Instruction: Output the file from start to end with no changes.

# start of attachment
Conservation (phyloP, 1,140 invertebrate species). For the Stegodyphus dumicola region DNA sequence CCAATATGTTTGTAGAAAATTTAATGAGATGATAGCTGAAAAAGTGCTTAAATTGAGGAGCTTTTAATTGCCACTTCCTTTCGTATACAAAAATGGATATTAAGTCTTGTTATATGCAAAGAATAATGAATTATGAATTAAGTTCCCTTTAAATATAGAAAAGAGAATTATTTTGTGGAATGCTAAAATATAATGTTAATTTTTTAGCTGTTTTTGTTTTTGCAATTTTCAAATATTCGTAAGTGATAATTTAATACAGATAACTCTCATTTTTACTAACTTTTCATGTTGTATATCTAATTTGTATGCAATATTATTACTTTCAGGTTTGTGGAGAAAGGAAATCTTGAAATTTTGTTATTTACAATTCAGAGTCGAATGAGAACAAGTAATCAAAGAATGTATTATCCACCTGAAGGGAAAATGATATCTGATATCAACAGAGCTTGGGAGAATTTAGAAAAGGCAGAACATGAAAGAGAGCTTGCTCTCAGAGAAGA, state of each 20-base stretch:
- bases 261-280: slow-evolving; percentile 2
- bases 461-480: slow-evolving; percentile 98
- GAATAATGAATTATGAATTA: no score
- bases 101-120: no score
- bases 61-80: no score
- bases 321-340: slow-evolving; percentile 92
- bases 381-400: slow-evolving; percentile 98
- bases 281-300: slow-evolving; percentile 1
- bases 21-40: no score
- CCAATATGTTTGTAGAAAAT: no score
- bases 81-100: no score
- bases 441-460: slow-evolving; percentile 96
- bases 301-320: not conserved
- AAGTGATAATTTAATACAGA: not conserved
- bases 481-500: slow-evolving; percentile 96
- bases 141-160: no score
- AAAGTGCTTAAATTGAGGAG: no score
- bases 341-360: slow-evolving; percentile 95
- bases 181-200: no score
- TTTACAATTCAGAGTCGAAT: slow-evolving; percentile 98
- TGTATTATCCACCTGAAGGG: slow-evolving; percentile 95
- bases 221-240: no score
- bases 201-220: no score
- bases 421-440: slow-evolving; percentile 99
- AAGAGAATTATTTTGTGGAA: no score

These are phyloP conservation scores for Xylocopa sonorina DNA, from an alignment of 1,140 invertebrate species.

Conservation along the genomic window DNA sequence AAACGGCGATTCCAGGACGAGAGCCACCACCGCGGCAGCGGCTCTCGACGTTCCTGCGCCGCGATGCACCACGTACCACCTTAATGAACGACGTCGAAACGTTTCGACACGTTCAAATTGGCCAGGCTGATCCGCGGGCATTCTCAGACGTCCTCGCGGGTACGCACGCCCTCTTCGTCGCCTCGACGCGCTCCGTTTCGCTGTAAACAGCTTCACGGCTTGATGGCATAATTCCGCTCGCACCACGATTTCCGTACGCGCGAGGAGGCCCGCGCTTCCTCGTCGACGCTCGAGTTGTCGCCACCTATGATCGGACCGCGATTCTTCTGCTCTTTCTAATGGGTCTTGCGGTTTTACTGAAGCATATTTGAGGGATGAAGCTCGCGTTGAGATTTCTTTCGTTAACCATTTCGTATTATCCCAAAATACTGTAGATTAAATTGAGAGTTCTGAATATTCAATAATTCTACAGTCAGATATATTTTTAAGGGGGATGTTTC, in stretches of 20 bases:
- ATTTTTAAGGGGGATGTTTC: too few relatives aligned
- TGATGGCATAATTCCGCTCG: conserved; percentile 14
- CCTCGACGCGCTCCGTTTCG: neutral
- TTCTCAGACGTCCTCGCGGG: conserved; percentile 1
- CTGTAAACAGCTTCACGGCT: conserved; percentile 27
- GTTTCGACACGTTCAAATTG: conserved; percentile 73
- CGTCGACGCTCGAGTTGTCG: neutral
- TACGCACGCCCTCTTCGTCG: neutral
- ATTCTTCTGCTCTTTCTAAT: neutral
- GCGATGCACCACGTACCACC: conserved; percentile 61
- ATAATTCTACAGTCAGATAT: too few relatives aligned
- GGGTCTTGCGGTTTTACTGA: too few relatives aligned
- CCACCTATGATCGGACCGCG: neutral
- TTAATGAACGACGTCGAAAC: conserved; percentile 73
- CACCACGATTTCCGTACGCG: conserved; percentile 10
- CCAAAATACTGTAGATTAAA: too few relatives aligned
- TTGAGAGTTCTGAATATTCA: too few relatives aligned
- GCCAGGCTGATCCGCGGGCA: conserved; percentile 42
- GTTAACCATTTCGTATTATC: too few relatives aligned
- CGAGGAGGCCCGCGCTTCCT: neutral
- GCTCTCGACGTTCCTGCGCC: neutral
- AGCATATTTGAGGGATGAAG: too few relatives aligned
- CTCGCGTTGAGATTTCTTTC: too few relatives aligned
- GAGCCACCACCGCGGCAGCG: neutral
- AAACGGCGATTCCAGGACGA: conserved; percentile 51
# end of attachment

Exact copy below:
Conservation (phyloP, 1,140 invertebrate species). For the Stegodyphus dumicola region DNA sequence CCAATATGTTTGTAGAAAATTTAATGAGATGATAGCTGAAAAAGTGCTTAAATTGAGGAGCTTTTAATTGCCACTTCCTTTCGTATACAAAAATGGATATTAAGTCTTGTTATATGCAAAGAATAATGAATTATGAATTAAGTTCCCTTTAAATATAGAAAAGAGAATTATTTTGTGGAATGCTAAAATATAATGTTAATTTTTTAGCTGTTTTTGTTTTTGCAATTTTCAAATATTCGTAAGTGATAATTTAATACAGATAACTCTCATTTTTACTAACTTTTCATGTTGTATATCTAATTTGTATGCAATATTATTACTTTCAGGTTTGTGGAGAAAGGAAATCTTGAAATTTTGTTATTTACAATTCAGAGTCGAATGAGAACAAGTAATCAAAGAATGTATTATCCACCTGAAGGGAAAATGATATCTGATATCAACAGAGCTTGGGAGAATTTAGAAAAGGCAGAACATGAAAGAGAGCTTGCTCTCAGAGAAGA, state of each 20-base stretch:
- bases 261-280: slow-evolving; percentile 2
- bases 461-480: slow-evolving; percentile 98
- GAATAATGAATTATGAATTA: no score
- bases 101-120: no score
- bases 61-80: no score
- bases 321-340: slow-evolving; percentile 92
- bases 381-400: slow-evolving; percentile 98
- bases 281-300: slow-evolving; percentile 1
- bases 21-40: no score
- CCAATATGTTTGTAGAAAAT: no score
- bases 81-100: no score
- bases 441-460: slow-evolving; percentile 96
- bases 301-320: not conserved
- AAGTGATAATTTAATACAGA: not conserved
- bases 481-500: slow-evolving; percentile 96
- bases 141-160: no score
- AAAGTGCTTAAATTGAGGAG: no score
- bases 341-360: slow-evolving; percentile 95
- bases 181-200: no score
- TTTACAATTCAGAGTCGAAT: slow-evolving; percentile 98
- TGTATTATCCACCTGAAGGG: slow-evolving; percentile 95
- bases 221-240: no score
- bases 201-220: no score
- bases 421-440: slow-evolving; percentile 99
- AAGAGAATTATTTTGTGGAA: no score

These are phyloP conservation scores for Xylocopa sonorina DNA, from an alignment of 1,140 invertebrate species.

Conservation along the genomic window DNA sequence AAACGGCGATTCCAGGACGAGAGCCACCACCGCGGCAGCGGCTCTCGACGTTCCTGCGCCGCGATGCACCACGTACCACCTTAATGAACGACGTCGAAACGTTTCGACACGTTCAAATTGGCCAGGCTGATCCGCGGGCATTCTCAGACGTCCTCGCGGGTACGCACGCCCTCTTCGTCGCCTCGACGCGCTCCGTTTCGCTGTAAACAGCTTCACGGCTTGATGGCATAATTCCGCTCGCACCACGATTTCCGTACGCGCGAGGAGGCCCGCGCTTCCTCGTCGACGCTCGAGTTGTCGCCACCTATGATCGGACCGCGATTCTTCTGCTCTTTCTAATGGGTCTTGCGGTTTTACTGAAGCATATTTGAGGGATGAAGCTCGCGTTGAGATTTCTTTCGTTAACCATTTCGTATTATCCCAAAATACTGTAGATTAAATTGAGAGTTCTGAATATTCAATAATTCTACAGTCAGATATATTTTTAAGGGGGATGTTTC, in stretches of 20 bases:
- ATTTTTAAGGGGGATGTTTC: too few relatives aligned
- TGATGGCATAATTCCGCTCG: conserved; percentile 14
- CCTCGACGCGCTCCGTTTCG: neutral
- TTCTCAGACGTCCTCGCGGG: conserved; percentile 1
- CTGTAAACAGCTTCACGGCT: conserved; percentile 27
- GTTTCGACACGTTCAAATTG: conserved; percentile 73
- CGTCGACGCTCGAGTTGTCG: neutral
- TACGCACGCCCTCTTCGTCG: neutral
- ATTCTTCTGCTCTTTCTAAT: neutral
- GCGATGCACCACGTACCACC: conserved; percentile 61
- ATAATTCTACAGTCAGATAT: too few relatives aligned
- GGGTCTTGCGGTTTTACTGA: too few relatives aligned
- CCACCTATGATCGGACCGCG: neutral
- TTAATGAACGACGTCGAAAC: conserved; percentile 73
- CACCACGATTTCCGTACGCG: conserved; percentile 10
- CCAAAATACTGTAGATTAAA: too few relatives aligned
- TTGAGAGTTCTGAATATTCA: too few relatives aligned
- GCCAGGCTGATCCGCGGGCA: conserved; percentile 42
- GTTAACCATTTCGTATTATC: too few relatives aligned
- CGAGGAGGCCCGCGCTTCCT: neutral
- GCTCTCGACGTTCCTGCGCC: neutral
- AGCATATTTGAGGGATGAAG: too few relatives aligned
- CTCGCGTTGAGATTTCTTTC: too few relatives aligned
- GAGCCACCACCGCGGCAGCG: neutral
- AAACGGCGATTCCAGGACGA: conserved; percentile 51